Regulators deny UVM Medical Center mid-year rate hike

Instead, the Green Mountain Care Board approved just a fraction of what the UVM Medical Center and Central Vermont Medical Center asked for.
Published: Apr. 8, 2022 at 3:27 PM EDT
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BURLINGTON, Vt. (WCAX) - Vermont’s largest health network says regulators have jeopardized patients’ access to quality care. That’s because regulators rejected a 10% mid-year rate hike at both the UVM Medical Center and Central Vermont Medical Center.

Instead, in a 3-2 vote, the Green Mountain Care Board approved just a fraction of what the hospitals asked for-- a 2.7% increase at Central Vermont and 2.5% at the UVM Medical Center.

Green Mountain Care Board Chair Kevin Mullin said it’s rare to greenlight any mid-year adjustment, but board members recognized UVM’s recent move to increase nurse wages warranted some extra support. He says the lower rate of increase is a compromise.

“If they keep raising their rates at an unsustainable rate that Vermont can afford, there’s going to be less and less people insured in Vermont and a lot more underinsured who will skip the necessary preventive care-- annual checkups and things like that-- if they have to pay out of pocket,” Mullin said.

Mullin says some are upset the board granted a rate hike at all, especially after regulators recently denied a similar request from the Rutland Regional Medical Center.

Mullin trusts the UVM Health Network will come up with a contingency plan that will keep the hospitals running smoothly.

The board will revisit budget adjustments this September.

In a statement, UVM Health Network writes:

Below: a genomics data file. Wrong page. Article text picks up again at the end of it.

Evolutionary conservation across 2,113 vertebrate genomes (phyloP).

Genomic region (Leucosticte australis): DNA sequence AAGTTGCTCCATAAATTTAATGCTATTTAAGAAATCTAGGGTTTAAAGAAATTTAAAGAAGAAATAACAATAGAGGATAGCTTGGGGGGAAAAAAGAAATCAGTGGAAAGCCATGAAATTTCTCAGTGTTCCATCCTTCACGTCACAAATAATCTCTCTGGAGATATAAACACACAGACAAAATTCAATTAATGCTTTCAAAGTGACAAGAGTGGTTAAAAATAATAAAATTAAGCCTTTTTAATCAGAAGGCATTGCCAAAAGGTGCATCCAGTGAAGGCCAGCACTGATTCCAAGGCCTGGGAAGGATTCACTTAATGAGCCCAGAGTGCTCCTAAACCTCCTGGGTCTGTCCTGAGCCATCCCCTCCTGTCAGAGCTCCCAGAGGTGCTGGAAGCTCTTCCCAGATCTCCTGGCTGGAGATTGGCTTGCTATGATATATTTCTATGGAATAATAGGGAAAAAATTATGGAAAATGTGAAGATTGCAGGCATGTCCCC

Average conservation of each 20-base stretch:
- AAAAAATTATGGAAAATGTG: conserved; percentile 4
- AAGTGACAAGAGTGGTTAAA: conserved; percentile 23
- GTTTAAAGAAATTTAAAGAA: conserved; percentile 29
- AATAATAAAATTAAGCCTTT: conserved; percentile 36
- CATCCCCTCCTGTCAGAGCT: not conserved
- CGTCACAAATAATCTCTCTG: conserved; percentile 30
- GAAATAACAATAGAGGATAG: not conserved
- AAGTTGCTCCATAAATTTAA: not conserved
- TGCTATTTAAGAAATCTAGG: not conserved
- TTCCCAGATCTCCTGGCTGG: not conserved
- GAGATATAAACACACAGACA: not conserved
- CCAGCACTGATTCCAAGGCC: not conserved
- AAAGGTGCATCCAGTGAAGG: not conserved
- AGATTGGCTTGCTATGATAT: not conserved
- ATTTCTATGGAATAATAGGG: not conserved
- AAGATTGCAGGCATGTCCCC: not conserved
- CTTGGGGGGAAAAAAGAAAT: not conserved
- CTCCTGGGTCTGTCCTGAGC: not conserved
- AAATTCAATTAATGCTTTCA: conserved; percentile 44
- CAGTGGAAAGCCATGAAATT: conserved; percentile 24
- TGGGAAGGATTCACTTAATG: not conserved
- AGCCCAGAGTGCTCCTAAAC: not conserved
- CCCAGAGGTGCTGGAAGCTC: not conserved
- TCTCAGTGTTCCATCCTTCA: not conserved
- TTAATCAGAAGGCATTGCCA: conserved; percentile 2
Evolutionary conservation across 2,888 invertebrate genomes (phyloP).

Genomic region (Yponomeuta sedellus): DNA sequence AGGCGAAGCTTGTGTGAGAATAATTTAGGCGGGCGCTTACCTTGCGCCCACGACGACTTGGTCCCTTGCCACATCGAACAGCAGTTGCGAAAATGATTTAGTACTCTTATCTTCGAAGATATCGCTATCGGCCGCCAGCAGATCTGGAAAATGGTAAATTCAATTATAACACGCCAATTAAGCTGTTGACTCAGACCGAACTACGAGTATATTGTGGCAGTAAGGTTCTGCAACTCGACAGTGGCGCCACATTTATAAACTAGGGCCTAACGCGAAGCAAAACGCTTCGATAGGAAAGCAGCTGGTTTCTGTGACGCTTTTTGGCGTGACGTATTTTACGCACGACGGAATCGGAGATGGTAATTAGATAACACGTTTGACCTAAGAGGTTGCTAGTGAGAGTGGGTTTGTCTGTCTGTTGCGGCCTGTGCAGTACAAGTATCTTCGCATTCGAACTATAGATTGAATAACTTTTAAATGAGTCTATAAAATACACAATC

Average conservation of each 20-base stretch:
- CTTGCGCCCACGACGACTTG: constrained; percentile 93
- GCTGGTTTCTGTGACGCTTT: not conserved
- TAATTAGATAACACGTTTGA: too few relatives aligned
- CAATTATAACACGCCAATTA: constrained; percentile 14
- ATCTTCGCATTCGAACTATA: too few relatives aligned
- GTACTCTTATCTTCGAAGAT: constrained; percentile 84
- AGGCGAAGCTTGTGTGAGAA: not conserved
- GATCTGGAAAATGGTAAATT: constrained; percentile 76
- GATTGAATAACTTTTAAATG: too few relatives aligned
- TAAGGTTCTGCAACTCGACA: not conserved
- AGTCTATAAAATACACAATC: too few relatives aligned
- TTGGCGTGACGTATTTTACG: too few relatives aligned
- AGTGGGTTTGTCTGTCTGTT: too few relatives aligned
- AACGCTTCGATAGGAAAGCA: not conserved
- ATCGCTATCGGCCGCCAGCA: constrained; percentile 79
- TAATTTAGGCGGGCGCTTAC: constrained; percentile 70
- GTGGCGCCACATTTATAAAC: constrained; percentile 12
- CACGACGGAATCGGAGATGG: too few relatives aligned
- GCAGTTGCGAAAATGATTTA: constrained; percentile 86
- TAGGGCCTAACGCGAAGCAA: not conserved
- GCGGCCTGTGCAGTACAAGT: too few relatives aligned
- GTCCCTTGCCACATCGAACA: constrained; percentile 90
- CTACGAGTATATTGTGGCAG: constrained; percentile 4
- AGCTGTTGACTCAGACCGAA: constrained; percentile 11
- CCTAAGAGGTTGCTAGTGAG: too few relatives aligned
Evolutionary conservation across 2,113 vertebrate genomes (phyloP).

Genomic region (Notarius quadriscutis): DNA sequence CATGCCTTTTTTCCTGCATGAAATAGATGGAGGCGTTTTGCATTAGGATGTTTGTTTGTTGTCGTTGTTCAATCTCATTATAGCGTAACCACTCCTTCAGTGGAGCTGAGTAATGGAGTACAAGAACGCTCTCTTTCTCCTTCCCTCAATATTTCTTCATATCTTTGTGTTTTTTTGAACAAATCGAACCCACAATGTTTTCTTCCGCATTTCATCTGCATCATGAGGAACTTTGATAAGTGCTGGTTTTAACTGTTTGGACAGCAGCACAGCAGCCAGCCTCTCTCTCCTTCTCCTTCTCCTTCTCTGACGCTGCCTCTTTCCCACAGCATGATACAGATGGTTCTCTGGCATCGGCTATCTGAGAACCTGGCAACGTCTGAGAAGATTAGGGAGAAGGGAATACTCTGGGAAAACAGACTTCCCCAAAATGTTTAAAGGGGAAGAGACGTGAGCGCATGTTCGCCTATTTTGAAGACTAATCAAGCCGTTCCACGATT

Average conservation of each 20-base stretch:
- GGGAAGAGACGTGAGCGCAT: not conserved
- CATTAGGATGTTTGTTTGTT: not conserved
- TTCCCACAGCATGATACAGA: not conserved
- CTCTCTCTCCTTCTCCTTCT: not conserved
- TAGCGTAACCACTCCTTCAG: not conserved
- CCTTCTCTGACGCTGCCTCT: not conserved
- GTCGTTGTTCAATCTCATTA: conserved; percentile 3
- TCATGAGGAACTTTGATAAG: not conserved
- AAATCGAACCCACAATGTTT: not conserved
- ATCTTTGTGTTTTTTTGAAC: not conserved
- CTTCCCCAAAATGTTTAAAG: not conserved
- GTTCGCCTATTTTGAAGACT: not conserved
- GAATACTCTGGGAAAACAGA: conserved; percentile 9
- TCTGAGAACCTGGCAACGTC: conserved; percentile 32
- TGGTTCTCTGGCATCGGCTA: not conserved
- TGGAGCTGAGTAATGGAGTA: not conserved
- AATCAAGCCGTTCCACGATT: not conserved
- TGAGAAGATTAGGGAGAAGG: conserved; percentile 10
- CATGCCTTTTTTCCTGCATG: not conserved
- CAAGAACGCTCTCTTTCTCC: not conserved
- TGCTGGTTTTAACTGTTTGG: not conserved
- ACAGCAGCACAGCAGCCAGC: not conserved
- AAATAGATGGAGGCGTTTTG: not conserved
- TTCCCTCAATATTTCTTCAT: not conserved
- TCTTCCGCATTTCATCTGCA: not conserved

“The Green Mountain Care Board’s decisions on mid-year budget adjustment requests from the University of Vermont Medical Center and Central Vermont Medical Center, after multiple years of denying hospitals the budget increases necessary to ensure access to services and invest in facilities, have put at risk major portions of Vermont’s not-for-profit, community-based health care safety net. UVM Medical Center and CVMC took the extraordinary step to ask the Board for a mid-year budget adjustment, and did not do so lightly. Health care providers have the responsibility for caring for all Vermonters, and are not immune to the inflationary pressures that we know are also impacting businesses and families. These pressures have prompted cost saving efforts at UVMMC and CVMC, but cost savings alone will not bridge the gap. More revenue is needed to cover the increased cost to both hospitals for providing the care that Vermonters count on. We are one of only two states in the nation where such a revenue increase requires state approval.

We will review the impact of today’s decision and determine where we can further reduce costs or programs to live within the Board’s imposed limits.

After proudly playing a vital role in the state’s COVID-19 response, we have set out to maintain and improve access to care for our growing and aging population; support the most vulnerable patients in our region, especially those in need of critical mental health care; and continue striving to be an innovative academic health system with high quality care and modern facilities. If we cannot cover the expenses of running UVMMC and CVMC, those efforts are all at risk.”

Related Stories:

UVM Health Network requests 10% midyear rate hike

Regulators deny Rutland hospital’s midyear rate hike request

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